How Grundfos is Providing Hope to Thousands in Haiti


How Grundfos is Providing Hope to Thousands in Haiti

Like 884 million people worldwide, the majority of Haitians lack the means to provide safe water for their families.

Thanks to Grundfos, however, this is no longer the case for the 4,900 villagers of Dauphine and Rossignol.

In June, Grundfos hosted the Kansas City Walk for Water in support of Water Missions International (WMI), a non-profit committed to fighting the global water crisis. Joining together with the Kansas City community, Grundfos staff raised $50,000 – enough to ensure access to a sustainable source of clean water for an entire community.

Terry Teach, Grundfos’ vice president of sales, visited Haiti with his wife, Kathy, from Aug. 30 to Sept. 3.

“As we drove through Haiti, we saw quite a few water systems that had been installed and then abandoned,” Terry said. “The people need long-term, sustainable solutions in order to lift themselves out of poverty. That’s what Grundfos and Water Missions International have provided.”

The partnership combines Grundfos’ innovative technology with WMI’s holistic approach to community development. From the genesis of a project to the final implementation, WMI has sustainability in mind. It’s as much about education as it is about technology.

In Dauphine and Rossignol, for example, the $50,000 raised by the Kansas City Walk for Water was able to fund two Grundfos LIFELINK systems, as well as the training needed to sustain them and the hygiene lessons needed to prevent contamination.

“Through the Walk for Water and Water Missions International, we’ve been able to connect incredible technology with an incredible need,” Terry said.

The women and children of Dauphine and Rossignol will no longer waste hours each day walking to a contaminated water source and returning with five-gallon buckets of water on their heads. Access to clean water close to home will revolutionize their daily lives, freeing up time for education and work and preventing sickness from waterborne illnesses.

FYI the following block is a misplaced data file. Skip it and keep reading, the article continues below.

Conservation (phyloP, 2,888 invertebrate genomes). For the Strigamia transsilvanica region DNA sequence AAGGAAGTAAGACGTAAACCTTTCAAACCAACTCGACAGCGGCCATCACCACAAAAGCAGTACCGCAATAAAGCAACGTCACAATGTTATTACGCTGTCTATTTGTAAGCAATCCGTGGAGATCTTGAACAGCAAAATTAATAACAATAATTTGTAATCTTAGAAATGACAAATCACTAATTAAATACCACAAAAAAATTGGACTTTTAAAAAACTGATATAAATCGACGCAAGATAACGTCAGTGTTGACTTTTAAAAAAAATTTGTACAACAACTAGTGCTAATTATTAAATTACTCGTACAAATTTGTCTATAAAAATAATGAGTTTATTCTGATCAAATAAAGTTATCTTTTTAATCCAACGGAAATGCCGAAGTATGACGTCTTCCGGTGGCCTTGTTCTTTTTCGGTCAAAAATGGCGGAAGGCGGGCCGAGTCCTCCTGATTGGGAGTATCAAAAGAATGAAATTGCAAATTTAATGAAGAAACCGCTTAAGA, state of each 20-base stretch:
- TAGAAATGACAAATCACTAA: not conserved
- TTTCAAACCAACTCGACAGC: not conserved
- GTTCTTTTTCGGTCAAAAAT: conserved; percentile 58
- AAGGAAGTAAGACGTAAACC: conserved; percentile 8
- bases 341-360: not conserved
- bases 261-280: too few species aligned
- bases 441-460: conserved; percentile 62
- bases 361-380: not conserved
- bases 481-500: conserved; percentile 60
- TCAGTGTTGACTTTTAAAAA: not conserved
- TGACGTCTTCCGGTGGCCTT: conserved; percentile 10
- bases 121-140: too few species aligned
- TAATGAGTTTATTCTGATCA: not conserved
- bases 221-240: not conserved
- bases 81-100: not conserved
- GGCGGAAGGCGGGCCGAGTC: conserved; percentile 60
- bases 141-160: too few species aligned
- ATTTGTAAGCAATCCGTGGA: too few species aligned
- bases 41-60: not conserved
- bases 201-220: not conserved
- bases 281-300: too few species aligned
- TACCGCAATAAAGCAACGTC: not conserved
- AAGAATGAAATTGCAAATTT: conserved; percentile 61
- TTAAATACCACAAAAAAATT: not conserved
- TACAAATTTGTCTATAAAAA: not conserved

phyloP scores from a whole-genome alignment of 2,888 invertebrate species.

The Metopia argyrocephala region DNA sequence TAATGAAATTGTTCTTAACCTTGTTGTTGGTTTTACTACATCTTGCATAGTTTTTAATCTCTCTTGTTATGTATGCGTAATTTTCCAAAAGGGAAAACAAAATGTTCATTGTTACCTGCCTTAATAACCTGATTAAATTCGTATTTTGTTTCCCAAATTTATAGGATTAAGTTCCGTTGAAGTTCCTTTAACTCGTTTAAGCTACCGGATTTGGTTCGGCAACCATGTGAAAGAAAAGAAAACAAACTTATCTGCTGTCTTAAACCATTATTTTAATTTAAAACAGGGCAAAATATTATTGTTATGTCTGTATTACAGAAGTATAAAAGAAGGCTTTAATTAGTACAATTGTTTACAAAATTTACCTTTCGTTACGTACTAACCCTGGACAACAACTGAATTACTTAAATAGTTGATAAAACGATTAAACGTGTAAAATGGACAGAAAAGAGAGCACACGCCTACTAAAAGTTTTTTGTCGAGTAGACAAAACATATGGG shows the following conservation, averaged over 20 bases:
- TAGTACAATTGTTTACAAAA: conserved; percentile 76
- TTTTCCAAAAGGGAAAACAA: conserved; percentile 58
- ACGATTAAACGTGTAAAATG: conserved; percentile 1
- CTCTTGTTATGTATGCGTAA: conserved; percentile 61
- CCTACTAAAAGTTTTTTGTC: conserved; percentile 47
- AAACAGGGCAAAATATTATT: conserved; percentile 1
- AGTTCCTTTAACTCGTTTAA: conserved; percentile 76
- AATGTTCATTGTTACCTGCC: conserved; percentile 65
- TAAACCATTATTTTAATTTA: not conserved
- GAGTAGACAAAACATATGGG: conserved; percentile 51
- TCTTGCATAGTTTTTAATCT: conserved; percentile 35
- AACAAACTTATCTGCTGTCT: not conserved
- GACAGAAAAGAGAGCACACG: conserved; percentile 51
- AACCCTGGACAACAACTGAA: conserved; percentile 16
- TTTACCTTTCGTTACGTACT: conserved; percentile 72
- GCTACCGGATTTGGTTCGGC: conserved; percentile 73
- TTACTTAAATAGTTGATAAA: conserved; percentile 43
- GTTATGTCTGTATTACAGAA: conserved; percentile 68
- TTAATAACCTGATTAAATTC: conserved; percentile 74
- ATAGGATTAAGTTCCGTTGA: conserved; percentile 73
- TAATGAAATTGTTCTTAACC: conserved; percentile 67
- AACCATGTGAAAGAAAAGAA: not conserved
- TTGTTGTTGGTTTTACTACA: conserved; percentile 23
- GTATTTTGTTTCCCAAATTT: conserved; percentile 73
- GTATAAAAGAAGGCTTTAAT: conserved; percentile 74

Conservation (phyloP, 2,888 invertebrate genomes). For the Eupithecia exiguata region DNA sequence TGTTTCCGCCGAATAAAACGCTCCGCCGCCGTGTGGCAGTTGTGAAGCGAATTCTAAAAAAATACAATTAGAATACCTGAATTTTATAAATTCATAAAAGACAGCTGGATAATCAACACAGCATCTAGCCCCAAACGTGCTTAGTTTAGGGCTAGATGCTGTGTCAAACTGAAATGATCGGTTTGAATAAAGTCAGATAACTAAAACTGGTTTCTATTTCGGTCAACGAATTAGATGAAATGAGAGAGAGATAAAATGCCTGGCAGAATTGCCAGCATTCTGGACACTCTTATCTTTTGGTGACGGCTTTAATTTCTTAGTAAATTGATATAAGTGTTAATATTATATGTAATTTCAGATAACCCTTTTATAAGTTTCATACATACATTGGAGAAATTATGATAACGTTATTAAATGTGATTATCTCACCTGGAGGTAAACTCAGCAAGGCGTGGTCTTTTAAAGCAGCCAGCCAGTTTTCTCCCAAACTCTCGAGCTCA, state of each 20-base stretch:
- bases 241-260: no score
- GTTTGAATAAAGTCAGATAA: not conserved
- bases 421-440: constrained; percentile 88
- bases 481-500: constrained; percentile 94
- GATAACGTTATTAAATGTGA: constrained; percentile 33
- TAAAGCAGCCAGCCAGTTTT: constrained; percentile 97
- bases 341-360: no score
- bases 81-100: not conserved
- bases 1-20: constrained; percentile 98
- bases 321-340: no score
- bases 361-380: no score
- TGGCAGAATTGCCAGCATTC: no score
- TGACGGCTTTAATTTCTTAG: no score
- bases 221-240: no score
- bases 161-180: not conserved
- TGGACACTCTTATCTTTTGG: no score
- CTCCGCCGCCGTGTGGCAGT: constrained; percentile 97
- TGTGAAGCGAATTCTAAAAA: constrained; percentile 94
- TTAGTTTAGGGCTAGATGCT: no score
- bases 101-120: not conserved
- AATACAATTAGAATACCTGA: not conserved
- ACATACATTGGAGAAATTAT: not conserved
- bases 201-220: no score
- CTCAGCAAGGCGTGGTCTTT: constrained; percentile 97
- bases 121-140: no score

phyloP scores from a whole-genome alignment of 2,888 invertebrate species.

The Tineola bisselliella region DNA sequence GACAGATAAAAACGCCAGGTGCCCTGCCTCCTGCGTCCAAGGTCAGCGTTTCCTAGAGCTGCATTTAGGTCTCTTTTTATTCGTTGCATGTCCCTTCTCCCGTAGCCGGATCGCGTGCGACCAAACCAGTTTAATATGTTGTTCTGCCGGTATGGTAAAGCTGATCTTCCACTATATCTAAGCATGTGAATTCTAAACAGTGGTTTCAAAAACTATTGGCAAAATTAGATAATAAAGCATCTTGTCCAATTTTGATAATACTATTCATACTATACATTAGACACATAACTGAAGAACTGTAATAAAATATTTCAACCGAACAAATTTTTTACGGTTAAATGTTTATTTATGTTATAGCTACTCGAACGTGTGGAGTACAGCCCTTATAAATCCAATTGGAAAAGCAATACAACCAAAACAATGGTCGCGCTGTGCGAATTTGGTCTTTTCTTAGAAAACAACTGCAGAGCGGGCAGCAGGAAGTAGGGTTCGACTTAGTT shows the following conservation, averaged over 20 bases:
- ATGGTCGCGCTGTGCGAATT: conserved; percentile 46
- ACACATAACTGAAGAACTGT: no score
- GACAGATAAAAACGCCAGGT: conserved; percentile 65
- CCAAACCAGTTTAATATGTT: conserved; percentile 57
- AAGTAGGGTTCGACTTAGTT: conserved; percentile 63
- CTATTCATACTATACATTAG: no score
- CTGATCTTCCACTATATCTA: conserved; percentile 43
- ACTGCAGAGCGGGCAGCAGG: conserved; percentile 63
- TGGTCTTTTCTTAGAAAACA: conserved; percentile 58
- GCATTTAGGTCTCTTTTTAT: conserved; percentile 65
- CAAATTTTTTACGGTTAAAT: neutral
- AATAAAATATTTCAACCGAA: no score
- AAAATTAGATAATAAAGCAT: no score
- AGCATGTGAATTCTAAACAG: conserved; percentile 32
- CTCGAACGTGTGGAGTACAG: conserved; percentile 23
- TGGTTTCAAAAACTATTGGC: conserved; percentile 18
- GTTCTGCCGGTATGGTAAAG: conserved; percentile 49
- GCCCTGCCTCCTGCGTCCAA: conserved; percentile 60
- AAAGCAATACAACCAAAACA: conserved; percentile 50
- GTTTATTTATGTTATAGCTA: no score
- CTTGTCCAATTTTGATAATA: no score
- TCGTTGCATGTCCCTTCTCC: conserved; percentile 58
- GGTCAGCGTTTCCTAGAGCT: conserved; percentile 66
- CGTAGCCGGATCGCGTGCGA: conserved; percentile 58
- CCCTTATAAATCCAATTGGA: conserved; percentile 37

“What Water Missions International is doing with Grundfos’ help is truly transforming people’s lives,” Kathy said. “Thanks to the installation of sustainable safe water systems, Haitians are not only able to significantly improve their health, but they are also able to better their overall wellbeing and quality of life.”

When Terry and Kathy arrived in Dauphine on a WMI truck, they were greeted by the excited cheers of hundreds of visitors well aware of the importance of the technology they brought. A village leader explained Grundfos’ contribution to the crowd, pointing toward a Grundfos flag flying in the heart of the village where the new water station would be located.

“It was very moving to see this area of hope and progress,” Kathy said. “Grundfos employees can take great pride in being a part of that. Thanks to those who participated in the Kansas City Walk for Water, the entire village of Dauphine has access to safe, sustainable water.”

As part of their trip, Terry and Kathy also had the opportunity to visit Gorman, a village where WMI had previously installed a Grundfos SQFlex to draw groundwater into a water tower. Gorman provided evidence that a simple water system could be incredibly effective in spurring development.

Since the pump and tower were installed, the villagers were able to build a school that now educates close to 200 children whose water-fetching duties would have previously prevented them from receiving an education. Because villagers pay a small fee for their water, WMI is able to sustain the system and put the rest of the proceeds back into the system.

Dauphine and Rossignol will now have the opportunity to realize the same outcome.

“Those who participated in the Kansas City Walk for Water should understand the difference they’re making in the villagers’ lives,” Terry said.

Elsewhere in the country, the main source of water is typically a heavily contaminated, garbage-filled river that’s also used for bathing and washing clothes. In a country where houses are made of plastic tarps and metal scraps and where electricity and paved roads are scarce, clean water is the first step toward growth.

“Our trip to Haiti was both heart-wrenching and heartwarming,” Kathy said. “It was so sad to witness the extreme poverty and bleak living conditions of people across the island. Yet I will never forget the moment when the children of Dauphine presented Terry with a Grundfos flag in gratitude of the life-changing gift they had just received. Thanks to the Kansas City Walk for Water, there is hope for the future of these children.”

See photos from the trip on Facebook.

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